Click on map for detail
Researching a deed in York County is pretty easy from 1960-the present. For Kennebunkport, Wells, Ogunquit, Start with the appraisal database Vision Appraisal Database to learn the street address of the house or the owners name, when they bought it and to see a picture of the house. Then go to the York County Registry of Deeds and sign up for a free account. Read the deeds associated with the names you found on the appraisal database until you find the correct deed. It will refer to a previous deed. Deeds are online only back as far as 1960 but you can go to the York County Registry of Deeds in the Alfred Courthouse Alfred, Maine to see the rest, all the way back to the earliest deeds. Google Books has early York Deeds online.
Book I 1642-1666 Book II 1666-1676 Book III 1676-1684 Book IV 1684-1699 Book V 1680-1699 Book VI 1687-1703 Book VII 1703-1713 Book VIII 1685-1716 Book IX 1717-1720 Book X 1719-1722 Book XI 1722-1726 Book XII Part 1 Book XII Part 2 Book XIII Book XIV Book XV Book XVI Book XVII Book XVIII 1736-1737
Atwater Kent’s neighbors called him a grave robber when he bought the land next to his Cape Arundel home near St Ann’s and dug up the graves of early Cape Porpoise Settlers to expand his lawn.
“Since he bought the point and dug out the old fort and burned off the rubbish, he has just had permission from relatives left, of the buried ancestors to remove their bones. It is hard to locate those without stones as it was the habit of that day to remove the handles from the coffins and the name plate and mount them on velvet, as a parlor ornament. He had in his pocket a white obsidiary arrowhead, one of the best I ever saw, which was under a skull as they lifted it, and the skull had a hole into which the arrow had just fitted, at the base of the brain.”
The Biddeford Weekly Journal reported the remarkable discovery on October 10, 1919. The story in the Biddeford newspaper varied slightly from the one Mrs. Rogers told. The reporter considered the discovery of special interest to students of the earliest history of Maine.
“In removing a grassy mound which was situated close to the fort and was no doubt embracedin the land occupied as a cemetery the workmen came across at a depth of about six feet a perfect skull (not skeleton) of a white man imbedded in which was an indian arrow, the weapon sticking out from the top of the skull just as apparently it had been left when the victim was buried after being slain by a redskin with bow and arrow. Equally remarkable and interesting was another find in almost the same spot, which was that of a skull showing plainly that the man had been scalped by Indians. The very tip of the victim’s head had in this case been cut off as clean and smooth as the most skillful scalper could do the job.”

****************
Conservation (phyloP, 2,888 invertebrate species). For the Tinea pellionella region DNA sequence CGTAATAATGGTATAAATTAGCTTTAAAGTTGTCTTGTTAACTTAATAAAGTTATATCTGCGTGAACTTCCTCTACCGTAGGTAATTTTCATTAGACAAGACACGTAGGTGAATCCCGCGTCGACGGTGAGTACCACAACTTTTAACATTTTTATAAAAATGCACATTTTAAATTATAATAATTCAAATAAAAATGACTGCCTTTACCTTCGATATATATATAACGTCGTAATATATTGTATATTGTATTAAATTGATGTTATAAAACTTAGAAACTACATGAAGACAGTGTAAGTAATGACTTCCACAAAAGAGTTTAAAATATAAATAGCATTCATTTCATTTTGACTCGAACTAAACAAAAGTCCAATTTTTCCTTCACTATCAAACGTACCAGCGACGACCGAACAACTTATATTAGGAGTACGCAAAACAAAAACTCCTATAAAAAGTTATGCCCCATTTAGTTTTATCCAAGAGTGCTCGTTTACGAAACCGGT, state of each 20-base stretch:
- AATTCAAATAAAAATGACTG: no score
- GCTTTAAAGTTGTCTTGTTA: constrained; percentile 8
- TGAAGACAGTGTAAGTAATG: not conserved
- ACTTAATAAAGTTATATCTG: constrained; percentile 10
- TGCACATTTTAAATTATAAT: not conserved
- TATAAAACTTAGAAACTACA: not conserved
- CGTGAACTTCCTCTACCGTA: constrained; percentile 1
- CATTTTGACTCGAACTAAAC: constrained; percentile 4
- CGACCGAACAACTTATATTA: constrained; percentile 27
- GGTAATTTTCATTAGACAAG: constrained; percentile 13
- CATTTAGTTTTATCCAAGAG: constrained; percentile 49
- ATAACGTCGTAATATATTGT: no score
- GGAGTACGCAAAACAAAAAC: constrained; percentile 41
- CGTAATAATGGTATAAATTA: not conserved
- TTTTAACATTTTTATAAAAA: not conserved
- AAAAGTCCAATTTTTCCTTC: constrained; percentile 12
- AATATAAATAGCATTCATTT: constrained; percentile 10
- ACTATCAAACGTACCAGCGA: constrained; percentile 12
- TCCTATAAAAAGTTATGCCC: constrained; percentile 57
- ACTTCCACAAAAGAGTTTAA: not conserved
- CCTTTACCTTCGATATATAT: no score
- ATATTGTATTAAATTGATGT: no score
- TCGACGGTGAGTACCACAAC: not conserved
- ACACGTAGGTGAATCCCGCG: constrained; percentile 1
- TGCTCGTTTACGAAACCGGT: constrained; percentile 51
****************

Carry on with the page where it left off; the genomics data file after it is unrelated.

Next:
The only partial skeleton found, according to the Biddeford reporter, was that of the man that based on the size of individual bones was hypothosized to be seven feet tall. “It is certain,” the newsman continued, “that when the facts reach the ears of the of the officials at the Maine Historical Society… doubtless further excavations will be made.” Apparently that never happened, in spite of the fact that Henry S. Burrage, the State Historian, summered in Kennebunkport.
The cemetery was that of the Jeremiah Smith family. Atwater Kent moved most of the Smith’s to the Landing Cemetery and Arundel Cemetery but the skeleton and two skulls found under the grass mound adjacent to the old 1812 fort must have been much older. Indians were using guns for hunting during the 17th century but arrows and tomahawks were war weapons into the 18th century. Many of the Indians described in Bradbury’s history used guns to attack the settlers.
Mrs. Rogers calls the arrowhead “white obsidiary”. Even assuming she meant “obsidian,” it is still puzzling since obsidian was reportedly not found in New England.
The Kennebunkport Historical Society has a human skull in the vault that in the catalog is described as a skull found by Atwater Kent at Kennebunk Point. It is further explained that at one time the arrowhead accompanied the skull but it was lost before the Historical Society received it. The damage to the skull looks more like the clean cut described as having been caused by a tomahawk. There is one scalping described in Bradbury’s history. Old white-haired Mr. Joseph Bailey was scalped by an Indian at the site of the Garrison House in Cape Porpoise in October of 1723. Wouldn’t it be wonderful to learn how old the skull at the Historical Society is?